We developed two tree-ring chronologies of teak (Tectona grandis
L.f.) from Mae Tuen (462-year, 1555–2016) and Umphang (165-year, 1852–2016) in Tak province, northwestern Thailand. The chronologies were based on 67 and 71 living teak trees, respectively. We used crossdating methods to check and verify the tree-ring width data and tree-ring chronology construction using the ARSTAN program. In this study, the two teak tree-ring chronologies from two different growth areas could not be crossdated. The relationship among these chronologies is, thus, relatively low (r
= 0.33, n
= 165, p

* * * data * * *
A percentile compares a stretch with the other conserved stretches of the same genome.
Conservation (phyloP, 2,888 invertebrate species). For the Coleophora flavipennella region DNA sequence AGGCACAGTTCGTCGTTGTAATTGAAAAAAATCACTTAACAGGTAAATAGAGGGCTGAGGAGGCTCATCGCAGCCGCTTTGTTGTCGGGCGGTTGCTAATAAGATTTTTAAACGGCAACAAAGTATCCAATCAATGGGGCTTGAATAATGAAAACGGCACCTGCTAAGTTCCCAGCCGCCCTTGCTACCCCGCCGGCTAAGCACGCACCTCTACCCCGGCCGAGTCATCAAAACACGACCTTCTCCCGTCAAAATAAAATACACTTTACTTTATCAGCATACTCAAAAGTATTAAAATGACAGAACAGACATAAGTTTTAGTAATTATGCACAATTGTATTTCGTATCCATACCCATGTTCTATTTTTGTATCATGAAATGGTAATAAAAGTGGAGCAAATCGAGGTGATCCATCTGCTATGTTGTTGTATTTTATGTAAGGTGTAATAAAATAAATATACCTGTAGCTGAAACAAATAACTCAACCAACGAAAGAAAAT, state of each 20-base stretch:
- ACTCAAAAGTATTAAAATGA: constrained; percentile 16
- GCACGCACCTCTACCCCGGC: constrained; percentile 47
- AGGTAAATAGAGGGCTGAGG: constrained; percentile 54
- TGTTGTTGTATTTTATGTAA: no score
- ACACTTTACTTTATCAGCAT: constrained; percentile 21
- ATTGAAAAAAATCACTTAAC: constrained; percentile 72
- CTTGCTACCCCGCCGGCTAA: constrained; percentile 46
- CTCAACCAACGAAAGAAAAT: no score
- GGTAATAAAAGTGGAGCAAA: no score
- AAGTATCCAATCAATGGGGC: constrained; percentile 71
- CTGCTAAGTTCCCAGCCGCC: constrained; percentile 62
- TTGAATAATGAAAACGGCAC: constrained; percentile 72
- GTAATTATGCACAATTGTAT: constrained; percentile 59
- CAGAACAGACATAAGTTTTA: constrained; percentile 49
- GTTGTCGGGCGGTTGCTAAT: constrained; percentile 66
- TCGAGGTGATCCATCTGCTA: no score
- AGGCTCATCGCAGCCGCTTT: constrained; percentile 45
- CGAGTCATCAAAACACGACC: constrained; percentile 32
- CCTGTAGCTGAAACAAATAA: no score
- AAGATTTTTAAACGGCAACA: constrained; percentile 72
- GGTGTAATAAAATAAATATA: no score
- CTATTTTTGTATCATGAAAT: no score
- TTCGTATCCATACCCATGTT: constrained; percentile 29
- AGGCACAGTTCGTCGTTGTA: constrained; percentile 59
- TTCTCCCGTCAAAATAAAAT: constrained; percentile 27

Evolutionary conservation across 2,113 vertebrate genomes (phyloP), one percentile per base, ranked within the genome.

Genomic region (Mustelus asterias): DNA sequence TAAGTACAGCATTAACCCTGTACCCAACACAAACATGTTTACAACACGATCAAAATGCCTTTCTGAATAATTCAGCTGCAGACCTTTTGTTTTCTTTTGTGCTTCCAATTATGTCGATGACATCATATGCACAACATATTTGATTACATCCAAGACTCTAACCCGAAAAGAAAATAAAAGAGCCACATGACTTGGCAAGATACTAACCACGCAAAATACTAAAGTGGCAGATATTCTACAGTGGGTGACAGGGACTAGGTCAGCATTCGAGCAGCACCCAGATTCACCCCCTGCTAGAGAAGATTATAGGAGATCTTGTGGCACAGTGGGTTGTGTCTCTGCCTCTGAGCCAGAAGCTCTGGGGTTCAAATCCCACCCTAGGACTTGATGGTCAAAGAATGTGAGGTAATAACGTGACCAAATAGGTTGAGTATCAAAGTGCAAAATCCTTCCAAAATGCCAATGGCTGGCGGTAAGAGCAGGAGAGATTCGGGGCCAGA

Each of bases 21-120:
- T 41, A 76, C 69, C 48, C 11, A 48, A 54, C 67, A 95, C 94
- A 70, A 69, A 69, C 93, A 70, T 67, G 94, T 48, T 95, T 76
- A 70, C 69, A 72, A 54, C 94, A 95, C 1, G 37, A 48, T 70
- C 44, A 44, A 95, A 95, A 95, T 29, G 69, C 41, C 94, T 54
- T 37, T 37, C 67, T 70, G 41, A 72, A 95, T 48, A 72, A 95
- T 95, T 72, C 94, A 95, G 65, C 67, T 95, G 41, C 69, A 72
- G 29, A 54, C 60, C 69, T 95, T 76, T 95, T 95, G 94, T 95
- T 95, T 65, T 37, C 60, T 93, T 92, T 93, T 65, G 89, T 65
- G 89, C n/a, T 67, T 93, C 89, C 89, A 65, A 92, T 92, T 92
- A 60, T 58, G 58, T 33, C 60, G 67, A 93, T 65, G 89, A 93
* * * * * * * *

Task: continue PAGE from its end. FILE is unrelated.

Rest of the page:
< 0.01). This result shows that the growth of tree-ring structure from two sites can be affected by a variety of non-climatic patterns due to site variation, such as topography, nutrient, light, and internal factors. However, these chronologies have a significant positive correlation with rainfall, during the pre-monsoon season (April to May). As demonstrated by the spatial correlation patterns, these chronologies represent April to May rainfall, which was a limiting factor of teak growth from northwestern Thailand. While the difference in surface temperatures of the Indian Ocean Dipole (IOD) might not be affected by rainfall, its unstable relationship with the El Niño-Southern Oscillation (ENSO) was noted to have occurred.
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